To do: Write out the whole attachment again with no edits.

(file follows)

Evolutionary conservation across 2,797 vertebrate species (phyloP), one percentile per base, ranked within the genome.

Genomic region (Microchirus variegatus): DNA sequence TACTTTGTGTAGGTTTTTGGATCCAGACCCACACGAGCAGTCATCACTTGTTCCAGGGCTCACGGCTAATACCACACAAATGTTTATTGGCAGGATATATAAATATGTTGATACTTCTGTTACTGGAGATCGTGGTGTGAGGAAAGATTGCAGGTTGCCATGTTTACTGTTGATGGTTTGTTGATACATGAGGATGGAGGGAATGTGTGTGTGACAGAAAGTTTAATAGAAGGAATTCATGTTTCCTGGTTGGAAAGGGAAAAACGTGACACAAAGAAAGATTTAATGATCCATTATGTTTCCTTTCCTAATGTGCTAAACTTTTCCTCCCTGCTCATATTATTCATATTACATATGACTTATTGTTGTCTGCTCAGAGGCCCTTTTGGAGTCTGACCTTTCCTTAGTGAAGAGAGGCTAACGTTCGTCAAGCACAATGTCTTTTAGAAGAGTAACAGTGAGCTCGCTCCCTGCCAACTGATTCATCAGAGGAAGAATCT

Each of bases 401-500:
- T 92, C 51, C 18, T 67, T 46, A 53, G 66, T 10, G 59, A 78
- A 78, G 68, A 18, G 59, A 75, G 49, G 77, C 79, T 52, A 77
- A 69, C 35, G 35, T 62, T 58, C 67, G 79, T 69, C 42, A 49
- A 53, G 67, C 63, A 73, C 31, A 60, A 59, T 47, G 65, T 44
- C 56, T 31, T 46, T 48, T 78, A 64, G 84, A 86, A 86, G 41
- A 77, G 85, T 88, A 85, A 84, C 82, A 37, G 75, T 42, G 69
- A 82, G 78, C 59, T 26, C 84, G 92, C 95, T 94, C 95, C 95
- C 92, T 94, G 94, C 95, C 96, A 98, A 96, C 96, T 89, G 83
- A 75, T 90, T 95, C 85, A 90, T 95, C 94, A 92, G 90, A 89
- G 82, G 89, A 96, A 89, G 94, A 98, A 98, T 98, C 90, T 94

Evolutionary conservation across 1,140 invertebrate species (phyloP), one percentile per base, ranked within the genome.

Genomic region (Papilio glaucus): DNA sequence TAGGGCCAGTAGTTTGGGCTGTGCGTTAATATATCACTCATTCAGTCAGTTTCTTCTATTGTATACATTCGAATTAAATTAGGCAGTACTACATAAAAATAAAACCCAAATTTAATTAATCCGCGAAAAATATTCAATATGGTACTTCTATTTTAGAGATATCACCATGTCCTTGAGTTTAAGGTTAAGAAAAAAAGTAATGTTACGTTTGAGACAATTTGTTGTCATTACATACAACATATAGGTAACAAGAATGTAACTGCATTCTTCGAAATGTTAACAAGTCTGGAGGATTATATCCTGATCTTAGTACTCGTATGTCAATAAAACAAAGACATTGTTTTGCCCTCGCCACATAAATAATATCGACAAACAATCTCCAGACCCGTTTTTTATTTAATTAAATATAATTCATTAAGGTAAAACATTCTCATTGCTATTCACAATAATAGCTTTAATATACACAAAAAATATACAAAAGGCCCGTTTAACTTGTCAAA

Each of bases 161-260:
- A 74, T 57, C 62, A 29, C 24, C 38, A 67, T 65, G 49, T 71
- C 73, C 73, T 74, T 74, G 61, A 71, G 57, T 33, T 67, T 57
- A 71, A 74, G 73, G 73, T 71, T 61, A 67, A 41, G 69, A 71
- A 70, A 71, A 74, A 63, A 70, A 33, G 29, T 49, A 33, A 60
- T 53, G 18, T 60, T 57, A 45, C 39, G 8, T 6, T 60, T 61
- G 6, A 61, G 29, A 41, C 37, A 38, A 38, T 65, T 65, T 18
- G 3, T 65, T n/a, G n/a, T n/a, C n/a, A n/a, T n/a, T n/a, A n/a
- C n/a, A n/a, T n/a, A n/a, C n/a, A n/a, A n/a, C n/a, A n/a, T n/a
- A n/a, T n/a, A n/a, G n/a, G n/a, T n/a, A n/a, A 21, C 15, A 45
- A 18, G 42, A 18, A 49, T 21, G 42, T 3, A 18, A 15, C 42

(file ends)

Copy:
Evolutionary conservation across 2,797 vertebrate species (phyloP), one percentile per base, ranked within the genome.

Genomic region (Microchirus variegatus): DNA sequence TACTTTGTGTAGGTTTTTGGATCCAGACCCACACGAGCAGTCATCACTTGTTCCAGGGCTCACGGCTAATACCACACAAATGTTTATTGGCAGGATATATAAATATGTTGATACTTCTGTTACTGGAGATCGTGGTGTGAGGAAAGATTGCAGGTTGCCATGTTTACTGTTGATGGTTTGTTGATACATGAGGATGGAGGGAATGTGTGTGTGACAGAAAGTTTAATAGAAGGAATTCATGTTTCCTGGTTGGAAAGGGAAAAACGTGACACAAAGAAAGATTTAATGATCCATTATGTTTCCTTTCCTAATGTGCTAAACTTTTCCTCCCTGCTCATATTATTCATATTACATATGACTTATTGTTGTCTGCTCAGAGGCCCTTTTGGAGTCTGACCTTTCCTTAGTGAAGAGAGGCTAACGTTCGTCAAGCACAATGTCTTTTAGAAGAGTAACAGTGAGCTCGCTCCCTGCCAACTGATTCATCAGAGGAAGAATCT

Each of bases 401-500:
- T 92, C 51, C 18, T 67, T 46, A 53, G 66, T 10, G 59, A 78
- A 78, G 68, A 18, G 59, A 75, G 49, G 77, C 79, T 52, A 77
- A 69, C 35, G 35, T 62, T 58, C 67, G 79, T 69, C 42, A 49
- A 53, G 67, C 63, A 73, C 31, A 60, A 59, T 47, G 65, T 44
- C 56, T 31, T 46, T 48, T 78, A 64, G 84, A 86, A 86, G 41
- A 77, G 85, T 88, A 85, A 84, C 82, A 37, G 75, T 42, G 69
- A 82, G 78, C 59, T 26, C 84, G 92, C 95, T 94, C 95, C 95
- C 92, T 94, G 94, C 95, C 96, A 98, A 96, C 96, T 89, G 83
- A 75, T 90, T 95, C 85, A 90, T 95, C 94, A 92, G 90, A 89
- G 82, G 89, A 96, A 89, G 94, A 98, A 98, T 98, C 90, T 94

Evolutionary conservation across 1,140 invertebrate species (phyloP), one percentile per base, ranked within the genome.

Genomic region (Papilio glaucus): DNA sequence TAGGGCCAGTAGTTTGGGCTGTGCGTTAATATATCACTCATTCAGTCAGTTTCTTCTATTGTATACATTCGAATTAAATTAGGCAGTACTACATAAAAATAAAACCCAAATTTAATTAATCCGCGAAAAATATTCAATATGGTACTTCTATTTTAGAGATATCACCATGTCCTTGAGTTTAAGGTTAAGAAAAAAAGTAATGTTACGTTTGAGACAATTTGTTGTCATTACATACAACATATAGGTAACAAGAATGTAACTGCATTCTTCGAAATGTTAACAAGTCTGGAGGATTATATCCTGATCTTAGTACTCGTATGTCAATAAAACAAAGACATTGTTTTGCCCTCGCCACATAAATAATATCGACAAACAATCTCCAGACCCGTTTTTTATTTAATTAAATATAATTCATTAAGGTAAAACATTCTCATTGCTATTCACAATAATAGCTTTAATATACACAAAAAATATACAAAAGGCCCGTTTAACTTGTCAAA

Each of bases 161-260:
- A 74, T 57, C 62, A 29, C 24, C 38, A 67, T 65, G 49, T 71
- C 73, C 73, T 74, T 74, G 61, A 71, G 57, T 33, T 67, T 57
- A 71, A 74, G 73, G 73, T 71, T 61, A 67, A 41, G 69, A 71
- A 70, A 71, A 74, A 63, A 70, A 33, G 29, T 49, A 33, A 60
- T 53, G 18, T 60, T 57, A 45, C 39, G 8, T 6, T 60, T 61
- G 6, A 61, G 29, A 41, C 37, A 38, A 38, T 65, T 65, T 18
- G 3, T 65, T n/a, G n/a, T n/a, C n/a, A n/a, T n/a, T n/a, A n/a
- C n/a, A n/a, T n/a, A n/a, C n/a, A n/a, A n/a, C n/a, A n/a, T n/a
- A n/a, T n/a, A n/a, G n/a, G n/a, T n/a, A n/a, A 21, C 15, A 45
- A 18, G 42, A 18, A 49, T 21, G 42, T 3, A 18, A 15, C 42